Marco Rubio sought to portray himself as the candidate of fresh economic ideas Tuesday by delivering a speech in Chicago focused on overhauling the country's higher-education system.
The Florida Republican derided existing colleges and universities as running a "cartel" more interested in blocking new competitors than embracing low-cost ways to teach students. As president, Rubio said, "within my first 100 days, we will bust this cartel by establishing a new accreditation process that welcomes low-cost, innovative providers."
Rubio has also proposed requiring universities to tell students in advance how much money they can expect to make with a given degree and allowing corporations to essentially pay for a student's tuition in return for a percentage of the student's paycheck after graduation. Elsewhere in his remarks, Rubio called for cutting the corporate-tax rate to 25 percent and rewriting immigration laws to give priority to workers needed in the economy rather than to family reunification.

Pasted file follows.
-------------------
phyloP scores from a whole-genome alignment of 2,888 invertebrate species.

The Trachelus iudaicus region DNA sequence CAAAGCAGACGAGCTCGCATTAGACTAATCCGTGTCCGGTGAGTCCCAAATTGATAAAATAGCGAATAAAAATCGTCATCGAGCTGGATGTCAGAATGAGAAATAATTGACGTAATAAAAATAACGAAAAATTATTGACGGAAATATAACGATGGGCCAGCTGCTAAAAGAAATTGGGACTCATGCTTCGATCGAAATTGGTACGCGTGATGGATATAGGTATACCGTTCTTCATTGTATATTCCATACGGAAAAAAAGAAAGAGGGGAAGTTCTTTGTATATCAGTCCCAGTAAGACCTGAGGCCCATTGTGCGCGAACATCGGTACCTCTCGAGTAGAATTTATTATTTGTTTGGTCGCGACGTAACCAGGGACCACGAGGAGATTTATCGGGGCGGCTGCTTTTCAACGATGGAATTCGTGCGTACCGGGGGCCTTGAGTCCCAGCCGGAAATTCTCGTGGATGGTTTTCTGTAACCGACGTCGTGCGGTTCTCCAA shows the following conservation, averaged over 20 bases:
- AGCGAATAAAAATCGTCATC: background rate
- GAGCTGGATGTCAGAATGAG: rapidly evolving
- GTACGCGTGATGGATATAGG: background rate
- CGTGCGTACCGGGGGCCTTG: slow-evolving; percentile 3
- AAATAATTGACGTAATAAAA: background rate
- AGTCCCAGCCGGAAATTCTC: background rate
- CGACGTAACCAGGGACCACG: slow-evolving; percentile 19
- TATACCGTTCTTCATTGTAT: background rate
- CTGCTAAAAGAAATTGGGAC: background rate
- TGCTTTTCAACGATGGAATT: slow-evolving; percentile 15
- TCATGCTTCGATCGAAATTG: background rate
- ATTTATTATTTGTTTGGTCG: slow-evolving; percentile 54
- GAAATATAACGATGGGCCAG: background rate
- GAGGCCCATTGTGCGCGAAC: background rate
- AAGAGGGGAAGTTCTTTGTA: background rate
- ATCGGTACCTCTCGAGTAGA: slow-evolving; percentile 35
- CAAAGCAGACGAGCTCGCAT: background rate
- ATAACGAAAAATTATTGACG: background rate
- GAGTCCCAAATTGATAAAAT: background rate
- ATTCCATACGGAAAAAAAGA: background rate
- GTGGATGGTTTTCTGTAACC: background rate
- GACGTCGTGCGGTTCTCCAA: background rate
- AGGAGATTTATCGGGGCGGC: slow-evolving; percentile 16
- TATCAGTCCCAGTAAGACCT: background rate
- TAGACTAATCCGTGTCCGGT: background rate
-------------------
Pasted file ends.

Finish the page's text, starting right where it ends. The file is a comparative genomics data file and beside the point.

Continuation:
Rubio has offered most of his ideas before, and critics were quick to point out Tuesday that he has not been able to pass any of them as law -- and in some cases hasn't even tried -- while he's been in the U.S. Senate. Some conservatives, including the Wall Street Journal's editorial board, have slammed Rubio's tax plan as a bad idea.
Still, Rubio used the speech as an opportunity to again try to cast the 2016 presidential race as one between the past and the future -- a contrast his campaign thinks will benefit the 44-year-old Cuban American.